The movement to improve gender equality continues to gain momentum as more companies and shareholders push for change and government mandates also legislate new requirements. From corporates to Congress, steady progress is being made. At the same time, gender pay equity and C-suite leadership roles remain elusive for most women—factors that investors are starting to pay more attention to. In this report, J.P. Morgan Research takes a look at the latest developments in the gender balance debate across the private and public sectors.

Gender balance in the boardroom

With the availability of gender-specific data for individual companies still relatively sparse, the percentage of women on corporate boards remains the most commonly used metric to measure gender balance at work. Gender parity on boards is still a way off, but real progress has been made over the past few years. In 2011, just 14.6% of board seats belonged to women, according to company data from the Fortune 1000 list. This figure climbed to 22% in 2018, up from 20.4% in 2017. When looking at board makeup, size matters too—with the largest companies in the U.S. leading by example. The 100 biggest U.S. companies in the Russell 3000 index, a major index tracked by investors, have the highest percentage of women on boards at 25.3%, up from 23.9% in 2017.

Large caps lead in board gender diversification

Gender balance stats.

While female representation on corporate boards has been steadily increasing to a significant level, the same cannot be said of women in the C-suite. In the U.S., just 5% of C-suite seats are occupied by women among Russell 3000 companies, and progress for women gaining CEO seats has been fairly stagnant across regions.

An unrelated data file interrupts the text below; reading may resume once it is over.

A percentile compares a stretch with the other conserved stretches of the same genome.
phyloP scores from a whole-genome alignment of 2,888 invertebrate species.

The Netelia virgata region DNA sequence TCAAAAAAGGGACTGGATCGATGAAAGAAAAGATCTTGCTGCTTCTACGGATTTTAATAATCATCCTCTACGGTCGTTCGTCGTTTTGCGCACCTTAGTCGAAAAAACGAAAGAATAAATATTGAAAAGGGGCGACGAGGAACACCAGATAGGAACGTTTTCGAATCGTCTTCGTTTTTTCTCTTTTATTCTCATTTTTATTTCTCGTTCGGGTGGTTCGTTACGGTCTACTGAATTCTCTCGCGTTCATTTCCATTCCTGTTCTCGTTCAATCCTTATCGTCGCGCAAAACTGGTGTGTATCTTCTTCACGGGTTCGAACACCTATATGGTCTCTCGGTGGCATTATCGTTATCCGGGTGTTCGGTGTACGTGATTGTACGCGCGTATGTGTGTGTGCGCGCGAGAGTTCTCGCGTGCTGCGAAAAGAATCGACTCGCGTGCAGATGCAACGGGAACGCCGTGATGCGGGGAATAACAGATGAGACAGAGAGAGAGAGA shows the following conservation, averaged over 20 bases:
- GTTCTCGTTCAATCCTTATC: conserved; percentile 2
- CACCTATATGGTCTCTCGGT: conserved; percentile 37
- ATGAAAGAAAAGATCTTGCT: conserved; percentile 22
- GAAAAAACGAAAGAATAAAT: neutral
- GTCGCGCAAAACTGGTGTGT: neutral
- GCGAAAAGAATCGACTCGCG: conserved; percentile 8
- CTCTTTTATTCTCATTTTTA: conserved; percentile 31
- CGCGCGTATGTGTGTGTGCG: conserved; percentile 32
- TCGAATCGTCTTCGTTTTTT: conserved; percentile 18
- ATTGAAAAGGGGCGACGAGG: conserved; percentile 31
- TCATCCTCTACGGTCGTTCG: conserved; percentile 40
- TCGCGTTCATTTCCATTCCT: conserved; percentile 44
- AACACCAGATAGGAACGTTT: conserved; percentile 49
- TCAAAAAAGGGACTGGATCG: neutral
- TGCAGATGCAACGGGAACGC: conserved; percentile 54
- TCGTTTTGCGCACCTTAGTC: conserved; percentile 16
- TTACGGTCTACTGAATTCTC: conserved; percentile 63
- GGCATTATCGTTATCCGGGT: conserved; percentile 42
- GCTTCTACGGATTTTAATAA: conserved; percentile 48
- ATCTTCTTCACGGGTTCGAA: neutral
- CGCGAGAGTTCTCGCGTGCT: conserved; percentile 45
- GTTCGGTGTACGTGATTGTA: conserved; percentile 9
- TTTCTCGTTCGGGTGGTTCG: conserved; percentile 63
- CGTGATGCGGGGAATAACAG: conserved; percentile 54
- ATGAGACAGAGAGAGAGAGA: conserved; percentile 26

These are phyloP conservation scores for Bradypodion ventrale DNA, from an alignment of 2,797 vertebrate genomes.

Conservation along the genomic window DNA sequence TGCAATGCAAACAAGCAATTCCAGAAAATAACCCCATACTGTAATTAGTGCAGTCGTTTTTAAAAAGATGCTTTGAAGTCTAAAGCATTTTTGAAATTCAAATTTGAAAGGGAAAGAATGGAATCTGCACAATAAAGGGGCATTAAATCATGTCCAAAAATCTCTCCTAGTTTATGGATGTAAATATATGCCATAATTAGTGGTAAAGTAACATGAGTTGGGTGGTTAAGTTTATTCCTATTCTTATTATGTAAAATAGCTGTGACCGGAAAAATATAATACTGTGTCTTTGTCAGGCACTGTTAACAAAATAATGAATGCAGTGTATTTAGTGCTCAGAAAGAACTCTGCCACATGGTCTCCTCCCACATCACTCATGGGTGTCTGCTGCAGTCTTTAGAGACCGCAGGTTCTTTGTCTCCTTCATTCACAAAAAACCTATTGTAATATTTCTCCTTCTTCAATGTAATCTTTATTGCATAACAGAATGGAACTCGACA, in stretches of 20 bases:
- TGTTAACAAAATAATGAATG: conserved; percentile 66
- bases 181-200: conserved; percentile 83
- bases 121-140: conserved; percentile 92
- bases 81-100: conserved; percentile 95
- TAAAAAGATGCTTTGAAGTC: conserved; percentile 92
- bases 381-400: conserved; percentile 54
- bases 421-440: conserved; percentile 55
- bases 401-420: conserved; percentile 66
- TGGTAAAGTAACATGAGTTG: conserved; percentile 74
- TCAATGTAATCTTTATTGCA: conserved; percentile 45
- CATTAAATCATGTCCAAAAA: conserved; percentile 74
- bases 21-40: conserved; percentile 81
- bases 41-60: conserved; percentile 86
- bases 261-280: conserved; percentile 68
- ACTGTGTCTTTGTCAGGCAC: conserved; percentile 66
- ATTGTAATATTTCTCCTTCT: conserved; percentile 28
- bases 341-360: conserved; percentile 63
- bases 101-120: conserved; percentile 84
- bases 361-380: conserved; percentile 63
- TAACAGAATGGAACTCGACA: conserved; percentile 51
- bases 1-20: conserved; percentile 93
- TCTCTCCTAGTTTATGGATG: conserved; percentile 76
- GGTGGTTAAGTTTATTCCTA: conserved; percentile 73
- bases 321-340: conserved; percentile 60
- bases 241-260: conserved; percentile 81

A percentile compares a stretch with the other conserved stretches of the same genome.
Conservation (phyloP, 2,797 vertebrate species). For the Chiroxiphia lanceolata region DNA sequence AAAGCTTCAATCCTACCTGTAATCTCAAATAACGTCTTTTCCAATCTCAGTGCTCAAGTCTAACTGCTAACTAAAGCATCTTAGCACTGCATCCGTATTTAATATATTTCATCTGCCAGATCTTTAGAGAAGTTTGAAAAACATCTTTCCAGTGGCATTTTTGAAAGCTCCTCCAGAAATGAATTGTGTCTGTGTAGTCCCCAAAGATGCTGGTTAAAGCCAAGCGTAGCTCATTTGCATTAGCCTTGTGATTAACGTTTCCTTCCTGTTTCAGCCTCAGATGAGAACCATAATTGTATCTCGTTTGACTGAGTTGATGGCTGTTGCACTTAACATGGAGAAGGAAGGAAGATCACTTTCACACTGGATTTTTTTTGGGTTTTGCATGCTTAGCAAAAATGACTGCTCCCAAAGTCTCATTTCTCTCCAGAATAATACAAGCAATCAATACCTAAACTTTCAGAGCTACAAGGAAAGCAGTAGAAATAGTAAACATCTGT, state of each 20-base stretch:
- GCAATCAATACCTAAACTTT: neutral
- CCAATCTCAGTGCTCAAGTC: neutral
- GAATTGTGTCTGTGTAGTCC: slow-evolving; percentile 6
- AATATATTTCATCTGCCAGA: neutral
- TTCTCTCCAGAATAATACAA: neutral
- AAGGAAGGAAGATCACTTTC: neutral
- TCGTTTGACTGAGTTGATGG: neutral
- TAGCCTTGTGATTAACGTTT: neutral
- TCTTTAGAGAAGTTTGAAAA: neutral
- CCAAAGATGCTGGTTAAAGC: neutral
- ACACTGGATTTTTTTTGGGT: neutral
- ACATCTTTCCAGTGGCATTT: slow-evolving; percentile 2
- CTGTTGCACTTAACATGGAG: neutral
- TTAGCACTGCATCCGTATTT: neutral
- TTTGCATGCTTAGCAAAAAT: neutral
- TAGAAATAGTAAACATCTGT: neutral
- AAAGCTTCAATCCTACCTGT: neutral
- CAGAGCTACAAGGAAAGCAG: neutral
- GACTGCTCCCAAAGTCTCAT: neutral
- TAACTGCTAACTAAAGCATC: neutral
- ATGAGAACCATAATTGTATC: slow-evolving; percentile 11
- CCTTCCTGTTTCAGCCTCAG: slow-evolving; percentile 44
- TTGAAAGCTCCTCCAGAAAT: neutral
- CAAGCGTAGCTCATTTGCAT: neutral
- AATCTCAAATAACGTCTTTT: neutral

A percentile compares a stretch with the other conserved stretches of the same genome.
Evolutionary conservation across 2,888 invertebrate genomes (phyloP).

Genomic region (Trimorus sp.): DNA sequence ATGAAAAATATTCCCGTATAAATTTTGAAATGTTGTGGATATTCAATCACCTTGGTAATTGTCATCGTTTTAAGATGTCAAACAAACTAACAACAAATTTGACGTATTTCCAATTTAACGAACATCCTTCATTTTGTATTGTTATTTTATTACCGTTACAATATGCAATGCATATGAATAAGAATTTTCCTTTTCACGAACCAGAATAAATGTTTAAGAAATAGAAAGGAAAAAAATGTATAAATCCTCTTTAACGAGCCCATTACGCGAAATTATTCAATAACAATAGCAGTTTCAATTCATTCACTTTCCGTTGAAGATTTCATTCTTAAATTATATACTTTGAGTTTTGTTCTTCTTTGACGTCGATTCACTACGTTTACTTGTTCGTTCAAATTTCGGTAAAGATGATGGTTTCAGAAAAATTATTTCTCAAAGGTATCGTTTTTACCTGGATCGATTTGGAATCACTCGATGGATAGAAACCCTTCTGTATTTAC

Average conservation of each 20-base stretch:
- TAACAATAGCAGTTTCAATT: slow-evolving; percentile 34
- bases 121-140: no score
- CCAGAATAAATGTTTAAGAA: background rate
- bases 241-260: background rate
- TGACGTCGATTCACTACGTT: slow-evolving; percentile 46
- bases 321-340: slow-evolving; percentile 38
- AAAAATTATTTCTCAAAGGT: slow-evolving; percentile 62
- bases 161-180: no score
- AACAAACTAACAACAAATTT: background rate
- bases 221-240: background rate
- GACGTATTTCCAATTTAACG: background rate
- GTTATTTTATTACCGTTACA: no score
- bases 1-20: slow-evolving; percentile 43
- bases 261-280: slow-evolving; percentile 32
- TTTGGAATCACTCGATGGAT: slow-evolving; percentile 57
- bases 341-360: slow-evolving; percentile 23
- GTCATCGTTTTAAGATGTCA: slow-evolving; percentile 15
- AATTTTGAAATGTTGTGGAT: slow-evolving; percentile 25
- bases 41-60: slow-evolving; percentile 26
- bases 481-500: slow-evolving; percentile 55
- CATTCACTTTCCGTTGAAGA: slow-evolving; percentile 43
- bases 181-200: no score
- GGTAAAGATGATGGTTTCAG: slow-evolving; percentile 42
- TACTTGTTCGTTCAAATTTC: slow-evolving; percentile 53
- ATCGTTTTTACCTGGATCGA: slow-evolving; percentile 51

“While progress has been slow, representation for women on corporate boards has improved over time, suggesting a positive impact from inclusion in ESG metrics. In addition, there are also a number of advocacy initiatives in place encouraging firms to bring more women into the C-suite,” said J.P. Morgan U.S. Fixed Income Strategist, Kimberly Harano.

The gender pay gap

Pressure on companies to increase transparency around gender pay equity has continued to build, whether it’s from mandated reporting requirements, industry best practices or shareholder activism. In the U.S., since disclosure of the gender pay gap is still not required at the company level, much of the gender pay gap research is based on census statistics. The Current Population Survey (CPS) is a monthly survey with a sample of 100,000 households, sponsored by the U.S. Census Bureau and the Bureau of Labor Statistics. It shows the gap between female and male median hourly earnings rose from 18.2% in 2017 to 18.9% in 2018.

U.S. gender pay gap

Chart showing US gender pay gap.

*Includes all full-time wage and salary workers. Source: Bureau of Labor Statistics, Current Population Survey.

Women on the Move (WOTM) started as an internal, firmwide initiative to empower female employees to grow their careers. In 2018, we decided to expand the program to include female clients and consumers. It currently has three main objectives: expand women-run businesses, improve women’s financial health and empower women’s career growth.

WOTM aims to serve women-owned or women-run businesses at all stages of development, from startups to global enterprises, by providing greater access to capital, networking, expertise and advice. Lending to women-owned businesses is a key priority of the program and thanks to the scale of our firm, we can have a major impact. By the end of 2021, our firm expects to extend $10 billion in credit to women-owned businesses.

JPMorgan Chase is also focused on educating women on managing their money, which in turn helps improve their economic security. This includes helping women grow their assets through banking and investment solutions. In addition, last year, the firm invested $55 million in philanthropic investments globally to help women improve their financial health, gain well-paying jobs and grow their small businesses. We are just getting started and plan to do much more.

With roots in thousands of local communities, we are excited to increase our commitment to the success of women and girls and to help secure an equal future for women in their professional and personal lives.

Samantha Saperstein, Head of Women on the Move, JPMorgan Chase & Co